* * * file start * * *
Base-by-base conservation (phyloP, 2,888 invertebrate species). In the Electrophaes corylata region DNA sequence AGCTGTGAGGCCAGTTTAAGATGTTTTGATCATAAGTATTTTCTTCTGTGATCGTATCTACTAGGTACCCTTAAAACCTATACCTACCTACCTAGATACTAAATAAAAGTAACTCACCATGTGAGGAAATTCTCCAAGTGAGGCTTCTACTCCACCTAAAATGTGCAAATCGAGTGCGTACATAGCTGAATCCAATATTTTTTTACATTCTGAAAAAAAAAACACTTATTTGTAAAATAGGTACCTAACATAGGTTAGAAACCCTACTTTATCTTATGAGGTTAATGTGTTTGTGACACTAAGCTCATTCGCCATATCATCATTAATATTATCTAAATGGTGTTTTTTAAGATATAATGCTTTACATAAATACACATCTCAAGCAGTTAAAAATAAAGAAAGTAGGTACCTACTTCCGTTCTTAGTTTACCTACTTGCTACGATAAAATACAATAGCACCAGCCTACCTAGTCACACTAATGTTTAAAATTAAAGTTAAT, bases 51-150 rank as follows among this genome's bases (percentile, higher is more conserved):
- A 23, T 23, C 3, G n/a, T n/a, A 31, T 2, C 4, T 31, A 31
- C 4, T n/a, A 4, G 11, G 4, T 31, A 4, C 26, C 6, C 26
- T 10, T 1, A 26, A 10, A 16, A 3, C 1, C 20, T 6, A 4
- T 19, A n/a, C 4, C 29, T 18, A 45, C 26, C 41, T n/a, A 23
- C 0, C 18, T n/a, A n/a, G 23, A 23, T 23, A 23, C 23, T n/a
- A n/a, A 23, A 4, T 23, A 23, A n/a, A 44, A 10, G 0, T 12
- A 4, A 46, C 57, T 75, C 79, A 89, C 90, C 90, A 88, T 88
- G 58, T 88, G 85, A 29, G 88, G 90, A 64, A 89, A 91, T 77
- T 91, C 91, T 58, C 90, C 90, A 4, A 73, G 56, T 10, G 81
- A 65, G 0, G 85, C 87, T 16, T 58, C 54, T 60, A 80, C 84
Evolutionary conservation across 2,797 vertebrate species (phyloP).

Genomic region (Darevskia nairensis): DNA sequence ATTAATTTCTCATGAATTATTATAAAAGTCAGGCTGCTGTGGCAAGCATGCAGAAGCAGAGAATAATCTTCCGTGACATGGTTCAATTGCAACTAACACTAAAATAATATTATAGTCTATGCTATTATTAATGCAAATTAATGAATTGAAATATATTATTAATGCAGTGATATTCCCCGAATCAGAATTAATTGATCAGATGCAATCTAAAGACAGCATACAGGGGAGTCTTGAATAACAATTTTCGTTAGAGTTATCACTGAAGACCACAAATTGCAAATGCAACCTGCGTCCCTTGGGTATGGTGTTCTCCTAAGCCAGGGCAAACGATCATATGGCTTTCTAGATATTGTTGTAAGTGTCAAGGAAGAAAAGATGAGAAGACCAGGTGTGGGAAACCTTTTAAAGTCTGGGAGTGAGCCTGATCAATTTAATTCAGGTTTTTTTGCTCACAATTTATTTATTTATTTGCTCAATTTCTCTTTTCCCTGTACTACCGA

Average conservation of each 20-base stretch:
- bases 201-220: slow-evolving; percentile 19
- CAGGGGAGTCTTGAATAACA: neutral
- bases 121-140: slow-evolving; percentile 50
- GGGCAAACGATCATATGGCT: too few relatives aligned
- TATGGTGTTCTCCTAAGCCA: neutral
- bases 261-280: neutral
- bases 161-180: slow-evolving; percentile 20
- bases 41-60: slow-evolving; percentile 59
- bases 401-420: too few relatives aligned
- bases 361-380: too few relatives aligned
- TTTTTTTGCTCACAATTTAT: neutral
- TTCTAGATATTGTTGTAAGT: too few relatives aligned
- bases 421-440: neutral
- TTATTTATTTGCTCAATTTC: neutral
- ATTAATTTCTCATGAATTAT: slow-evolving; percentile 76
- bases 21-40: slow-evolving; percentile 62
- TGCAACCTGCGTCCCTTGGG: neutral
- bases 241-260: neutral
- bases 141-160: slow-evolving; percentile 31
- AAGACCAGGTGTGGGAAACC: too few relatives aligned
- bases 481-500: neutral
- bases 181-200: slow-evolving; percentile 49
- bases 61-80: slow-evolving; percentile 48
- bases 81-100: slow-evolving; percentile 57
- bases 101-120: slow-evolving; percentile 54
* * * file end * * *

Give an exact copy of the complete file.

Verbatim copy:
Base-by-base conservation (phyloP, 2,888 invertebrate species). In the Electrophaes corylata region DNA sequence AGCTGTGAGGCCAGTTTAAGATGTTTTGATCATAAGTATTTTCTTCTGTGATCGTATCTACTAGGTACCCTTAAAACCTATACCTACCTACCTAGATACTAAATAAAAGTAACTCACCATGTGAGGAAATTCTCCAAGTGAGGCTTCTACTCCACCTAAAATGTGCAAATCGAGTGCGTACATAGCTGAATCCAATATTTTTTTACATTCTGAAAAAAAAAACACTTATTTGTAAAATAGGTACCTAACATAGGTTAGAAACCCTACTTTATCTTATGAGGTTAATGTGTTTGTGACACTAAGCTCATTCGCCATATCATCATTAATATTATCTAAATGGTGTTTTTTAAGATATAATGCTTTACATAAATACACATCTCAAGCAGTTAAAAATAAAGAAAGTAGGTACCTACTTCCGTTCTTAGTTTACCTACTTGCTACGATAAAATACAATAGCACCAGCCTACCTAGTCACACTAATGTTTAAAATTAAAGTTAAT, bases 51-150 rank as follows among this genome's bases (percentile, higher is more conserved):
- A 23, T 23, C 3, G n/a, T n/a, A 31, T 2, C 4, T 31, A 31
- C 4, T n/a, A 4, G 11, G 4, T 31, A 4, C 26, C 6, C 26
- T 10, T 1, A 26, A 10, A 16, A 3, C 1, C 20, T 6, A 4
- T 19, A n/a, C 4, C 29, T 18, A 45, C 26, C 41, T n/a, A 23
- C 0, C 18, T n/a, A n/a, G 23, A 23, T 23, A 23, C 23, T n/a
- A n/a, A 23, A 4, T 23, A 23, A n/a, A 44, A 10, G 0, T 12
- A 4, A 46, C 57, T 75, C 79, A 89, C 90, C 90, A 88, T 88
- G 58, T 88, G 85, A 29, G 88, G 90, A 64, A 89, A 91, T 77
- T 91, C 91, T 58, C 90, C 90, A 4, A 73, G 56, T 10, G 81
- A 65, G 0, G 85, C 87, T 16, T 58, C 54, T 60, A 80, C 84
Evolutionary conservation across 2,797 vertebrate species (phyloP).

Genomic region (Darevskia nairensis): DNA sequence ATTAATTTCTCATGAATTATTATAAAAGTCAGGCTGCTGTGGCAAGCATGCAGAAGCAGAGAATAATCTTCCGTGACATGGTTCAATTGCAACTAACACTAAAATAATATTATAGTCTATGCTATTATTAATGCAAATTAATGAATTGAAATATATTATTAATGCAGTGATATTCCCCGAATCAGAATTAATTGATCAGATGCAATCTAAAGACAGCATACAGGGGAGTCTTGAATAACAATTTTCGTTAGAGTTATCACTGAAGACCACAAATTGCAAATGCAACCTGCGTCCCTTGGGTATGGTGTTCTCCTAAGCCAGGGCAAACGATCATATGGCTTTCTAGATATTGTTGTAAGTGTCAAGGAAGAAAAGATGAGAAGACCAGGTGTGGGAAACCTTTTAAAGTCTGGGAGTGAGCCTGATCAATTTAATTCAGGTTTTTTTGCTCACAATTTATTTATTTATTTGCTCAATTTCTCTTTTCCCTGTACTACCGA

Average conservation of each 20-base stretch:
- bases 201-220: slow-evolving; percentile 19
- CAGGGGAGTCTTGAATAACA: neutral
- bases 121-140: slow-evolving; percentile 50
- GGGCAAACGATCATATGGCT: too few relatives aligned
- TATGGTGTTCTCCTAAGCCA: neutral
- bases 261-280: neutral
- bases 161-180: slow-evolving; percentile 20
- bases 41-60: slow-evolving; percentile 59
- bases 401-420: too few relatives aligned
- bases 361-380: too few relatives aligned
- TTTTTTTGCTCACAATTTAT: neutral
- TTCTAGATATTGTTGTAAGT: too few relatives aligned
- bases 421-440: neutral
- TTATTTATTTGCTCAATTTC: neutral
- ATTAATTTCTCATGAATTAT: slow-evolving; percentile 76
- bases 21-40: slow-evolving; percentile 62
- TGCAACCTGCGTCCCTTGGG: neutral
- bases 241-260: neutral
- bases 141-160: slow-evolving; percentile 31
- AAGACCAGGTGTGGGAAACC: too few relatives aligned
- bases 481-500: neutral
- bases 181-200: slow-evolving; percentile 49
- bases 61-80: slow-evolving; percentile 48
- bases 81-100: slow-evolving; percentile 57
- bases 101-120: slow-evolving; percentile 54